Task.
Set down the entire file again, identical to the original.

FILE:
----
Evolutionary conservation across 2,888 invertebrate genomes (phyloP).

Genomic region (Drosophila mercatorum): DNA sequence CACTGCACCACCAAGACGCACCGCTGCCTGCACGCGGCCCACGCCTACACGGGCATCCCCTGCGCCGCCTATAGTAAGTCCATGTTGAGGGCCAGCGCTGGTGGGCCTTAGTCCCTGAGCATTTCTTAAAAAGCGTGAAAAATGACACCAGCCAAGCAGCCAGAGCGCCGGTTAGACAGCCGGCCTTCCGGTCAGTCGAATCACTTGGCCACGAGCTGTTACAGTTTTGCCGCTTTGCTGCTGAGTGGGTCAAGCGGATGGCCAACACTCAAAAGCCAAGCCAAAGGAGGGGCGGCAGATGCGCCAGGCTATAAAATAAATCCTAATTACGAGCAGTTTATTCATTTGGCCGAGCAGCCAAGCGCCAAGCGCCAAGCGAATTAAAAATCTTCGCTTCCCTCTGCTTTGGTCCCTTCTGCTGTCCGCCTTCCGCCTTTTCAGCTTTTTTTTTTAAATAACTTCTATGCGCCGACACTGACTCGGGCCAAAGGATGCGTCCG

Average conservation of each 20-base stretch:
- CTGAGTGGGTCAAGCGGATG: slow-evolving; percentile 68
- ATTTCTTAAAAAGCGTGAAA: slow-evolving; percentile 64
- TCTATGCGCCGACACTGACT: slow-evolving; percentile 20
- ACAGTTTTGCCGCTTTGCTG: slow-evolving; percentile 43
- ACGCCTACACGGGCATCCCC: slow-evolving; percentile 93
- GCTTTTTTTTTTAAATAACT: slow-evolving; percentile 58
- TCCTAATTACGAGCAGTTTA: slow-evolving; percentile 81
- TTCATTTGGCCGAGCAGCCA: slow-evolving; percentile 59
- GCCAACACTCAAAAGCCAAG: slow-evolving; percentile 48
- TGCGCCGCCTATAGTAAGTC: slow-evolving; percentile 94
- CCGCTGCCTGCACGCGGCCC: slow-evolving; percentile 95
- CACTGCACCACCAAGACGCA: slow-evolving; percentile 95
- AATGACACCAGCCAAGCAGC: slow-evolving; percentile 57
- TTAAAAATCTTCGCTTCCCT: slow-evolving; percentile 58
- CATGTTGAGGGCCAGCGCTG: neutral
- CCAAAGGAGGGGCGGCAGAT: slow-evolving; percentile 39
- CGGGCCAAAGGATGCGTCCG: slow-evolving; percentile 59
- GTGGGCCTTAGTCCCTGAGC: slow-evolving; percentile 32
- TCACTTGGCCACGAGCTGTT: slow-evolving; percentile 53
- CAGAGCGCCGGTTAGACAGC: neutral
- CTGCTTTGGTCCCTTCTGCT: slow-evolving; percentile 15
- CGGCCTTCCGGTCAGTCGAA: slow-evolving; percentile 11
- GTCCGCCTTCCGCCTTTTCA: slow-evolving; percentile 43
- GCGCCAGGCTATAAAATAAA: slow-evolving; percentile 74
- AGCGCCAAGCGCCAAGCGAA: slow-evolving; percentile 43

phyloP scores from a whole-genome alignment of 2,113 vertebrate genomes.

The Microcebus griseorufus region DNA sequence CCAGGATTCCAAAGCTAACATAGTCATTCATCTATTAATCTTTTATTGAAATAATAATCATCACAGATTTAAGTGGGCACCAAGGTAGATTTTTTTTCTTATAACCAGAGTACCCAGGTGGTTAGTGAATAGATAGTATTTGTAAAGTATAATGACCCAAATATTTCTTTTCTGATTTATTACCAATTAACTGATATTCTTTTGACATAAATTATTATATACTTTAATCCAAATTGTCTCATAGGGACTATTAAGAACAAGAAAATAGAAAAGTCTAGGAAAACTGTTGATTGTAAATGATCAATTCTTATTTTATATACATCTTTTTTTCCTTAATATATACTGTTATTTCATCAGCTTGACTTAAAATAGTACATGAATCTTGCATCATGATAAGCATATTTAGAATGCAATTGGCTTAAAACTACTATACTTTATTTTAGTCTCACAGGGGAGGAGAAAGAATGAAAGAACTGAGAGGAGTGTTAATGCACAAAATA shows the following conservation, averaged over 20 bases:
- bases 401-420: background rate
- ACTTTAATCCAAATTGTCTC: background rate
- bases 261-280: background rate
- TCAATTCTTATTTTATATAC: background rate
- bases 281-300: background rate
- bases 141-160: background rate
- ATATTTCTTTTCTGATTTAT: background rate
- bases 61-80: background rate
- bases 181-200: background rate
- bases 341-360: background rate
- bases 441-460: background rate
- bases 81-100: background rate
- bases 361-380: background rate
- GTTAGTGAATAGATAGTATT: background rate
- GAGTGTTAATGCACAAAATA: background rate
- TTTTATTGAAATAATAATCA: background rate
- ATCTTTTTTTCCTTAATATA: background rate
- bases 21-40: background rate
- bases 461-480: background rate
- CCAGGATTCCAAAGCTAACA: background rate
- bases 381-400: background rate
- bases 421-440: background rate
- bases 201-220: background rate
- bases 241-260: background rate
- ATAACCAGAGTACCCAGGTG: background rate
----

Evolutionary conservation across 2,888 invertebrate genomes (phyloP).

Genomic region (Drosophila mercatorum): DNA sequence CACTGCACCACCAAGACGCACCGCTGCCTGCACGCGGCCCACGCCTACACGGGCATCCCCTGCGCCGCCTATAGTAAGTCCATGTTGAGGGCCAGCGCTGGTGGGCCTTAGTCCCTGAGCATTTCTTAAAAAGCGTGAAAAATGACACCAGCCAAGCAGCCAGAGCGCCGGTTAGACAGCCGGCCTTCCGGTCAGTCGAATCACTTGGCCACGAGCTGTTACAGTTTTGCCGCTTTGCTGCTGAGTGGGTCAAGCGGATGGCCAACACTCAAAAGCCAAGCCAAAGGAGGGGCGGCAGATGCGCCAGGCTATAAAATAAATCCTAATTACGAGCAGTTTATTCATTTGGCCGAGCAGCCAAGCGCCAAGCGCCAAGCGAATTAAAAATCTTCGCTTCCCTCTGCTTTGGTCCCTTCTGCTGTCCGCCTTCCGCCTTTTCAGCTTTTTTTTTTAAATAACTTCTATGCGCCGACACTGACTCGGGCCAAAGGATGCGTCCG

Average conservation of each 20-base stretch:
- CTGAGTGGGTCAAGCGGATG: slow-evolving; percentile 68
- ATTTCTTAAAAAGCGTGAAA: slow-evolving; percentile 64
- TCTATGCGCCGACACTGACT: slow-evolving; percentile 20
- ACAGTTTTGCCGCTTTGCTG: slow-evolving; percentile 43
- ACGCCTACACGGGCATCCCC: slow-evolving; percentile 93
- GCTTTTTTTTTTAAATAACT: slow-evolving; percentile 58
- TCCTAATTACGAGCAGTTTA: slow-evolving; percentile 81
- TTCATTTGGCCGAGCAGCCA: slow-evolving; percentile 59
- GCCAACACTCAAAAGCCAAG: slow-evolving; percentile 48
- TGCGCCGCCTATAGTAAGTC: slow-evolving; percentile 94
- CCGCTGCCTGCACGCGGCCC: slow-evolving; percentile 95
- CACTGCACCACCAAGACGCA: slow-evolving; percentile 95
- AATGACACCAGCCAAGCAGC: slow-evolving; percentile 57
- TTAAAAATCTTCGCTTCCCT: slow-evolving; percentile 58
- CATGTTGAGGGCCAGCGCTG: neutral
- CCAAAGGAGGGGCGGCAGAT: slow-evolving; percentile 39
- CGGGCCAAAGGATGCGTCCG: slow-evolving; percentile 59
- GTGGGCCTTAGTCCCTGAGC: slow-evolving; percentile 32
- TCACTTGGCCACGAGCTGTT: slow-evolving; percentile 53
- CAGAGCGCCGGTTAGACAGC: neutral
- CTGCTTTGGTCCCTTCTGCT: slow-evolving; percentile 15
- CGGCCTTCCGGTCAGTCGAA: slow-evolving; percentile 11
- GTCCGCCTTCCGCCTTTTCA: slow-evolving; percentile 43
- GCGCCAGGCTATAAAATAAA: slow-evolving; percentile 74
- AGCGCCAAGCGCCAAGCGAA: slow-evolving; percentile 43

phyloP scores from a whole-genome alignment of 2,113 vertebrate genomes.

The Microcebus griseorufus region DNA sequence CCAGGATTCCAAAGCTAACATAGTCATTCATCTATTAATCTTTTATTGAAATAATAATCATCACAGATTTAAGTGGGCACCAAGGTAGATTTTTTTTCTTATAACCAGAGTACCCAGGTGGTTAGTGAATAGATAGTATTTGTAAAGTATAATGACCCAAATATTTCTTTTCTGATTTATTACCAATTAACTGATATTCTTTTGACATAAATTATTATATACTTTAATCCAAATTGTCTCATAGGGACTATTAAGAACAAGAAAATAGAAAAGTCTAGGAAAACTGTTGATTGTAAATGATCAATTCTTATTTTATATACATCTTTTTTTCCTTAATATATACTGTTATTTCATCAGCTTGACTTAAAATAGTACATGAATCTTGCATCATGATAAGCATATTTAGAATGCAATTGGCTTAAAACTACTATACTTTATTTTAGTCTCACAGGGGAGGAGAAAGAATGAAAGAACTGAGAGGAGTGTTAATGCACAAAATA shows the following conservation, averaged over 20 bases:
- bases 401-420: background rate
- ACTTTAATCCAAATTGTCTC: background rate
- bases 261-280: background rate
- TCAATTCTTATTTTATATAC: background rate
- bases 281-300: background rate
- bases 141-160: background rate
- ATATTTCTTTTCTGATTTAT: background rate
- bases 61-80: background rate
- bases 181-200: background rate
- bases 341-360: background rate
- bases 441-460: background rate
- bases 81-100: background rate
- bases 361-380: background rate
- GTTAGTGAATAGATAGTATT: background rate
- GAGTGTTAATGCACAAAATA: background rate
- TTTTATTGAAATAATAATCA: background rate
- ATCTTTTTTTCCTTAATATA: background rate
- bases 21-40: background rate
- bases 461-480: background rate
- CCAGGATTCCAAAGCTAACA: background rate
- bases 381-400: background rate
- bases 421-440: background rate
- bases 201-220: background rate
- bases 241-260: background rate
- ATAACCAGAGTACCCAGGTG: background rate